“It has definitely been a topic on the news regularly regarding citizenship of the registered voters,” Ottawa County elections coordinator Justin Roebuck said.
In July, Gov. Rick Snyder vetoed legislation that was aimed to prevent voting fraud by requiring a voter to reaffirm U.S. citizenship before receiving a ballot and requiring photo ID when picking up an absentee ballot from a city office.
Snyder said while he appreciates the issue of ensuring that voters are eligible and U.S. citizens, he thought the legislation could create voter confusion among absentee voters.
“That question is on the form, but it’s not something that has to be answered under the law,” Roebuck said of voting applications and absentee ballot forms. “We are kind of in a limbo phase.”
Roebuck and Grand Haven City Clerk Linda Schmidt said the source of the ineligible voters likely occurs unknowingly when people fill out voter registration forms when getting a new driver’s license.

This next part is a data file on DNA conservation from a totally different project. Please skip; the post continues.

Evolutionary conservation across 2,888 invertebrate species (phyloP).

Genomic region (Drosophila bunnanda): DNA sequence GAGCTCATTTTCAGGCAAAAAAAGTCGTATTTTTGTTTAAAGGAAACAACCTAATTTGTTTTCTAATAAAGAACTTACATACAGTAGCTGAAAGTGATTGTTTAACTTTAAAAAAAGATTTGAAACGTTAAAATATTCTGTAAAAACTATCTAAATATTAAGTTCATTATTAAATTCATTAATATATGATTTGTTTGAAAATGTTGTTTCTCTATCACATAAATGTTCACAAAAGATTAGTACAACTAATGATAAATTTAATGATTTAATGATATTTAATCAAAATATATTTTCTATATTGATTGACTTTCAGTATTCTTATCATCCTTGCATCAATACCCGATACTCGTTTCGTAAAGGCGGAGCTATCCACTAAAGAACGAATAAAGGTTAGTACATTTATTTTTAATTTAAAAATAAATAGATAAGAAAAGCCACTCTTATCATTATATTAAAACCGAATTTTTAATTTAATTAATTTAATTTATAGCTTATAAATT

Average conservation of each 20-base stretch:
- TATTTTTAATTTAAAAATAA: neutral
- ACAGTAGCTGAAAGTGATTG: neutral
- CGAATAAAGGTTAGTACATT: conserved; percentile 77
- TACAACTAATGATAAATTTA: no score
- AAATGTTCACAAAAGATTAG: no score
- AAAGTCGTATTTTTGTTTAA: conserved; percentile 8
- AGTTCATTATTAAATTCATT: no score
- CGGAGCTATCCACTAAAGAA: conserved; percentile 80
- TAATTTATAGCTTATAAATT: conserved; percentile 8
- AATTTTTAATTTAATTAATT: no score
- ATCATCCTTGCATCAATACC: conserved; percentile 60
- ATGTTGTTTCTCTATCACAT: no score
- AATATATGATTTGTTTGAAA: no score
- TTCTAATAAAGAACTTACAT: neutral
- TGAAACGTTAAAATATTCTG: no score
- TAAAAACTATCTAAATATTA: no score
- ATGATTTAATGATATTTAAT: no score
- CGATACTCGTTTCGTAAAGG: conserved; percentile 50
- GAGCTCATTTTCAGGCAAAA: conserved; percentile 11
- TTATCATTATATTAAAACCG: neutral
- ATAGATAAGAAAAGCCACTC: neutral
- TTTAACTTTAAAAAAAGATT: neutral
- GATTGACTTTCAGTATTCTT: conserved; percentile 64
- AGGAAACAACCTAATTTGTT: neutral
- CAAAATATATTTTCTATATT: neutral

“I know we’ve had one before where the person didn’t know what they were signing and then it came through,” Schmidt said. “That is what has happened in the past.”
Added Roebuck: “This is more of a clerical error than a fraud case.”
This fall, Roebuck and Schmidt said voters will be asked to check off whether or not they are a U.S. citizen.
“It is possible, and the reason to (put that question on the application) was to put that at the forefront,” Roebuck said. “Currently, there is nothing to stop someone.”
There would be no way of knowing if someone was a U.S. citizen or not unless that question was answered, he said.
While efforts are being made, instances of non-U.S. citizens voting in elections are rare.
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